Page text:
Study Pharmaceutical Technology, Pharmaceutical Technology Schools


Here you can find schools to study Pharmaceutical Technology. Choose where you would like to study Pharmaceutical Technology:

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Those pursuing education in pharmaceutical technology will learn the basics of pharmaceutical testing and development. The course covers how pharmaceuticals are manufactured, processed and dosed in accordance with safety laws and regulations. It also covers technological equipment and engineering practices in developing pharmaceuticals.
 
Universities, colleges and technical institutions (including institutions designed mainly for pharmaceutical studies) will offer courses in pharmaceutical technology, though not commonly at a bachelor’s or lower level. Often, candidates will earn a related bachelor degree (such as chemical engineering) and pursue pharmaceutical technology as a master’s program.
 
It is possible to be trained in pharmaceutical technology through an online program, though these are sometimes offered only to already-employed personnel. There are also a few opportunities to enter a pharmaceutical study program provided by a pharmaceuticals corporation, possibly in conjunction with a partner industry.
 
Skills, Qualifications, and Prerequisites for Studies in Pharmaceutical Technology
 
Universities, colleges and technical institutions will require applicants to a pharmaceutical studies program, to hold at least a secondary school completion certificate, and pass a standardized aptitude or admission test. Since many pharmaceutical study programs are offered at a master’s level, a candidate must often obtain a bachelor’s degree before pursing this course.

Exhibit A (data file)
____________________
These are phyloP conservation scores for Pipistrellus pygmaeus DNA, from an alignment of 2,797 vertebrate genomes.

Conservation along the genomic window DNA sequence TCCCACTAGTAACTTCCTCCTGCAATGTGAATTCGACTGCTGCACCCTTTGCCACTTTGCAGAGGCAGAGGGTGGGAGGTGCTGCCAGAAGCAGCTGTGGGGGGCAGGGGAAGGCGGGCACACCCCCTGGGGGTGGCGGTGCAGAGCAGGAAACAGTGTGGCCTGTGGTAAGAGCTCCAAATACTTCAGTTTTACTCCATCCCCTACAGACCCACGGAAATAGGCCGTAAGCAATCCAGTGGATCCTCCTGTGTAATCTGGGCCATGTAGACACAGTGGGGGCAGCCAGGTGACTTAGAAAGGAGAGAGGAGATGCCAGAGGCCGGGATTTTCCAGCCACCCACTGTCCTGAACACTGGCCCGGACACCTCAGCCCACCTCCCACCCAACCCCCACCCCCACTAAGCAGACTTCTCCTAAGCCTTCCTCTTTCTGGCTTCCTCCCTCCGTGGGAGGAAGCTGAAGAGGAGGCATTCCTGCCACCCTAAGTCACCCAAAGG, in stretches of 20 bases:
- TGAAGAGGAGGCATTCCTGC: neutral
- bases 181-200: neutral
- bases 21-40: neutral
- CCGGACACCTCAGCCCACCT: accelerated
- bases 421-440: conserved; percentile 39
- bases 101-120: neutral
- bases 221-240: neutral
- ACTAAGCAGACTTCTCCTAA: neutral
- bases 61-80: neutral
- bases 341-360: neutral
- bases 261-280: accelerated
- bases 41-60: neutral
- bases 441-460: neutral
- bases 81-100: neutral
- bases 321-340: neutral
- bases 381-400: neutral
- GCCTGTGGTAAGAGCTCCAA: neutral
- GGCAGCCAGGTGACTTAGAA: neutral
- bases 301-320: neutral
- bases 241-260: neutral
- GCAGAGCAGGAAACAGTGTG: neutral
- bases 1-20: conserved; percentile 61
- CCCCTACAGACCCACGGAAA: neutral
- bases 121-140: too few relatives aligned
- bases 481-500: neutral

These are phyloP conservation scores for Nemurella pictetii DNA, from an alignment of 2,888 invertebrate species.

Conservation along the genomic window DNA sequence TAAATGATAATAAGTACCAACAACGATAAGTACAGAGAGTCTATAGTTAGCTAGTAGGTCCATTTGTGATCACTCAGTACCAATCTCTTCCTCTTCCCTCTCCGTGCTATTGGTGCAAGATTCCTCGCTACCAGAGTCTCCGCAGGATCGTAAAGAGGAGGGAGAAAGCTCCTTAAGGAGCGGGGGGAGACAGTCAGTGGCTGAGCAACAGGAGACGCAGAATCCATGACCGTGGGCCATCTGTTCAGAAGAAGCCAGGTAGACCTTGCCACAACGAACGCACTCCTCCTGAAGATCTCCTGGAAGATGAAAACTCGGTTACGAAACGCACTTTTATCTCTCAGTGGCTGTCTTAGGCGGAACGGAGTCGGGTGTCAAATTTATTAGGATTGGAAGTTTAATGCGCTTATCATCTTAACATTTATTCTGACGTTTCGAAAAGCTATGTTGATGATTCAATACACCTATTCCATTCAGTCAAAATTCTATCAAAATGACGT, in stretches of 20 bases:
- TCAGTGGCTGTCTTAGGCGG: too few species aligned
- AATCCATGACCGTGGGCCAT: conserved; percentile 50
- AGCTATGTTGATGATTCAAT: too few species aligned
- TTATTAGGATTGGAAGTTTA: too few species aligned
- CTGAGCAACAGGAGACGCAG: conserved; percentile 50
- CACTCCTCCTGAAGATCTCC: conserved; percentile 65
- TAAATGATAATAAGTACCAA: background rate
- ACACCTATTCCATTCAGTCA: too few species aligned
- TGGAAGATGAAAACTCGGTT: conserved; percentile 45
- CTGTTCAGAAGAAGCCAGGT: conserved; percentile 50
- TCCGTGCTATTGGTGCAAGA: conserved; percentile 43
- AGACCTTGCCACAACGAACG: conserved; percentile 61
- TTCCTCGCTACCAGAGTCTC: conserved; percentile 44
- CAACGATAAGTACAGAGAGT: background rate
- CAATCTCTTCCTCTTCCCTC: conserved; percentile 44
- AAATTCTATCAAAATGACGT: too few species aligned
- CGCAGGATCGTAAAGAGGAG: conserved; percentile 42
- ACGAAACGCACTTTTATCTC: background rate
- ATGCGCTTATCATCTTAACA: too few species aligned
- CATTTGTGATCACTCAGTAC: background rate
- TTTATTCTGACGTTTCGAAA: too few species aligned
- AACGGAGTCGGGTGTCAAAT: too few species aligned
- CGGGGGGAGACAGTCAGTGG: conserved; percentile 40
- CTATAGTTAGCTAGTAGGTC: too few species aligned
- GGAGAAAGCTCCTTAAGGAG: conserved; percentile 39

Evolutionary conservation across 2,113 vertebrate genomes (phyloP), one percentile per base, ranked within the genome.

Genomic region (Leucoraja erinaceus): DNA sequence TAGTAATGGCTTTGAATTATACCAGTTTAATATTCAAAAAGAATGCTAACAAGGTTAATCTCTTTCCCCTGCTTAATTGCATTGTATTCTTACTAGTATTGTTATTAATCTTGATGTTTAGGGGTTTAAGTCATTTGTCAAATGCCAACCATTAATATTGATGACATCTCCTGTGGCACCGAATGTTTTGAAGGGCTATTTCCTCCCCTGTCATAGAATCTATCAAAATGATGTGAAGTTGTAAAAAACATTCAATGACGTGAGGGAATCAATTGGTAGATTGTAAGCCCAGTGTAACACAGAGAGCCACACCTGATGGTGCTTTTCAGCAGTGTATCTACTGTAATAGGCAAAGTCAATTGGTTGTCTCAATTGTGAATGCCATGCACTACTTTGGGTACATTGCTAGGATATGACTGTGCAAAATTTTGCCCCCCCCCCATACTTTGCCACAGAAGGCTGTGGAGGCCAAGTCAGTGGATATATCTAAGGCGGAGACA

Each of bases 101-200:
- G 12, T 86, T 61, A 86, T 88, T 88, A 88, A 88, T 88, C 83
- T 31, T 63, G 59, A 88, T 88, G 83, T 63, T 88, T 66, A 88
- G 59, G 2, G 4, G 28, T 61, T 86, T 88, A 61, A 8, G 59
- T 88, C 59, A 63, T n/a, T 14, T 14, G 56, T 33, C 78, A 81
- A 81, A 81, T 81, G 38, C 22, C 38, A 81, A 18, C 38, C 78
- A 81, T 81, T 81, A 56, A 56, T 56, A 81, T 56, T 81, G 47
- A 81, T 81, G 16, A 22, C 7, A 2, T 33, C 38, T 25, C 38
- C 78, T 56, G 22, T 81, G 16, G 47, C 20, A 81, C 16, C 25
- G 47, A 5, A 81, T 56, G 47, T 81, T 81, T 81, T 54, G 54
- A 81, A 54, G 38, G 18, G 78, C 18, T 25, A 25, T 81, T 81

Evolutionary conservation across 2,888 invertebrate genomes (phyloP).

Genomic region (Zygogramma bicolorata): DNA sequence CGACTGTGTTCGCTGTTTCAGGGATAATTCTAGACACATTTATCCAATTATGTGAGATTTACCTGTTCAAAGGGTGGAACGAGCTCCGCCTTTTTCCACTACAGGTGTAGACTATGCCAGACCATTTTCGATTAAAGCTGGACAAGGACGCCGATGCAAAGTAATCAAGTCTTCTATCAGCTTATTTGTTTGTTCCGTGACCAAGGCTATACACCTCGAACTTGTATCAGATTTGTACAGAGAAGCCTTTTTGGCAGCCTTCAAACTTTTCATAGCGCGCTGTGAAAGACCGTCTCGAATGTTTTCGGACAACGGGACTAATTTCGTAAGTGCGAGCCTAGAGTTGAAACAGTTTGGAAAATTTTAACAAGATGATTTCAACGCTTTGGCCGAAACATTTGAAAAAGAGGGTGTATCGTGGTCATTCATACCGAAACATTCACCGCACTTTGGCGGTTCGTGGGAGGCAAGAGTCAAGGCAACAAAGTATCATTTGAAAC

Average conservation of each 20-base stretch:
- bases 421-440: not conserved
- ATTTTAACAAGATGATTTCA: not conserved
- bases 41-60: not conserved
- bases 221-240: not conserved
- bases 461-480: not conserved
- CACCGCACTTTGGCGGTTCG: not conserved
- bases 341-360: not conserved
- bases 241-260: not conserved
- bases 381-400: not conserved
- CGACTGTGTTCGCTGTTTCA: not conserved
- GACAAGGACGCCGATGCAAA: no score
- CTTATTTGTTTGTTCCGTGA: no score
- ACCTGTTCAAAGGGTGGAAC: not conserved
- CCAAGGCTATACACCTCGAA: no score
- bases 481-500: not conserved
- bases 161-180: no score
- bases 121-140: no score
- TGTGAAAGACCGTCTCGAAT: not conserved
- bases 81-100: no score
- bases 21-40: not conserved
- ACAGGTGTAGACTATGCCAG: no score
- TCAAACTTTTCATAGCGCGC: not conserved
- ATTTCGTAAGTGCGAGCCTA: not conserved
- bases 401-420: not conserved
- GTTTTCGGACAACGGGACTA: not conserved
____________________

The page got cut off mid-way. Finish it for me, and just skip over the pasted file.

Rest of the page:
Online programs vary in their prerequisites. If the program is for current employees or graduates, then a degree is required for admission. Other programs may not have any admissions requirements, though that nature of the work may require a background or criminal history check.
 
An aptitude for math and science is highly preferred in this field, due to the work’s technical nature and knowledge requirements. Candidates must be adept at using a range of technology and able to pay extremely close attention to detail especially regarding doses, chemicals and compounds. High ethical conduct is essential, in order to avoid the production or illegal use of dangerous drugs, especially those still in development. There are certain ethical standards individuals should easily adhere to, and any background in drug abuse or criminal activity will damage your ability to study and work in this area.
 
Skills and Qualifications Acquired from Studies in Pharmaceutical Technology
 
Many courses offered in pharmaceutical studies are in graduate programs, so most candidates will already possess a high level of chemical, medical, engineering, biological, technological and anatomical knowledge. A basic course in pharmaceutical studies alone, however, will usually provide skills and understanding in the following areas:
  • Chemistry and advanced mathematics.
  • Laws and regulations regarding the pharmaceutical production industry.
  • Laws and regulations regarding medical practices.
  • Biotechnology and nanotechnology.
  • Drug and material types, uses and properties.
  • Formulation of various pharmaceuticals.
  • Pharmaceutics on the molecular level.
  • Fluid and solid processing, separation and blending.
  • Pharmaceutical machinery operation and development.
 
Careers for Studies in Pharmaceutical Technology
 
Students that successfully complete a study in pharmaceutical technologies will most often work in a related medical field. Drug research labs, both private and government-owned, are often ideal places of work for these graduates. Some graduates may also pursue careers as quality assurance workers or supervisors in pharmaceutical development. They can also find employment in material industries such as petroleum-producing companies. They may design technological equipment, maintain laboratory equipment, implement safety measures, market new technology or act as research consultants. Few graduates may become teachers, or go on to pursue a doctorate in pharmacy.